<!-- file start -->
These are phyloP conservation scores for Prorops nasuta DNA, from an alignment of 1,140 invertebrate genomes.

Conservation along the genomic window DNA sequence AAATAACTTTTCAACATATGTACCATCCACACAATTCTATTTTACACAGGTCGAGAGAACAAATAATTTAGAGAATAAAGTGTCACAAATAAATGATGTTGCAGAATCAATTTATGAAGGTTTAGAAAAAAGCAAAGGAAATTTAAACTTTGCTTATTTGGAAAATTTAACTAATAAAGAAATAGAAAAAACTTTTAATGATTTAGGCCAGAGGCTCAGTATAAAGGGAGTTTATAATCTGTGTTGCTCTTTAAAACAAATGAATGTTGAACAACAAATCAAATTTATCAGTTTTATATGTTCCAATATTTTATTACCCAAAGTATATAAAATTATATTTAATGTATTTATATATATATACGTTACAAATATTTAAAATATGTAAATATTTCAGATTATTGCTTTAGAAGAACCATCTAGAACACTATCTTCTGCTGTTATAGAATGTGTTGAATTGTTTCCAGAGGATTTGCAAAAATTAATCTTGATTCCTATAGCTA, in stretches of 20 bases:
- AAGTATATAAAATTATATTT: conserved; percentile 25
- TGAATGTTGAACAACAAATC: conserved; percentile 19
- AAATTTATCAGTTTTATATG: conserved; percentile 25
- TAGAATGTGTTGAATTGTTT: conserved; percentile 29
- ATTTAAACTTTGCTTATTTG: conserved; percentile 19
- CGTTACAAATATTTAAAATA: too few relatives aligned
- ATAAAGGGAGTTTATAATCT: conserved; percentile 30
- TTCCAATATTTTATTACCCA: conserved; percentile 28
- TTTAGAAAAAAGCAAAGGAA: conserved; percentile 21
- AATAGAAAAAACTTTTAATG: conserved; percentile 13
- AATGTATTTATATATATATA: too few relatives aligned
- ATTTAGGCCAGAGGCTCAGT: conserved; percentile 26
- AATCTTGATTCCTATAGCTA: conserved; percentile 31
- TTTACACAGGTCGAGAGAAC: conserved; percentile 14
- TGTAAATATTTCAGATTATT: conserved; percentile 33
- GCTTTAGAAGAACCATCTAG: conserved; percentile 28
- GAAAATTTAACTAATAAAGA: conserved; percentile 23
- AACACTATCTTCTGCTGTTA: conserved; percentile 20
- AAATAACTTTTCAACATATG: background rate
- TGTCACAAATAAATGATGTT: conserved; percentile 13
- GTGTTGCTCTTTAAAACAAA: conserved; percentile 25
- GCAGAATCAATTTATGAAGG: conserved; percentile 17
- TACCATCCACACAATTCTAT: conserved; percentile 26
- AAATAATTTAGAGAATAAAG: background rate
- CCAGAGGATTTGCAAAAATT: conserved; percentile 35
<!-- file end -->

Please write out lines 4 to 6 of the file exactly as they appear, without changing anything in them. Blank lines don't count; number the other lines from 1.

- TGAATGTTGAACAACAAATC: conserved; percentile 19
- AAATTTATCAGTTTTATATG: conserved; percentile 25
- TAGAATGTGTTGAATTGTTT: conserved; percentile 29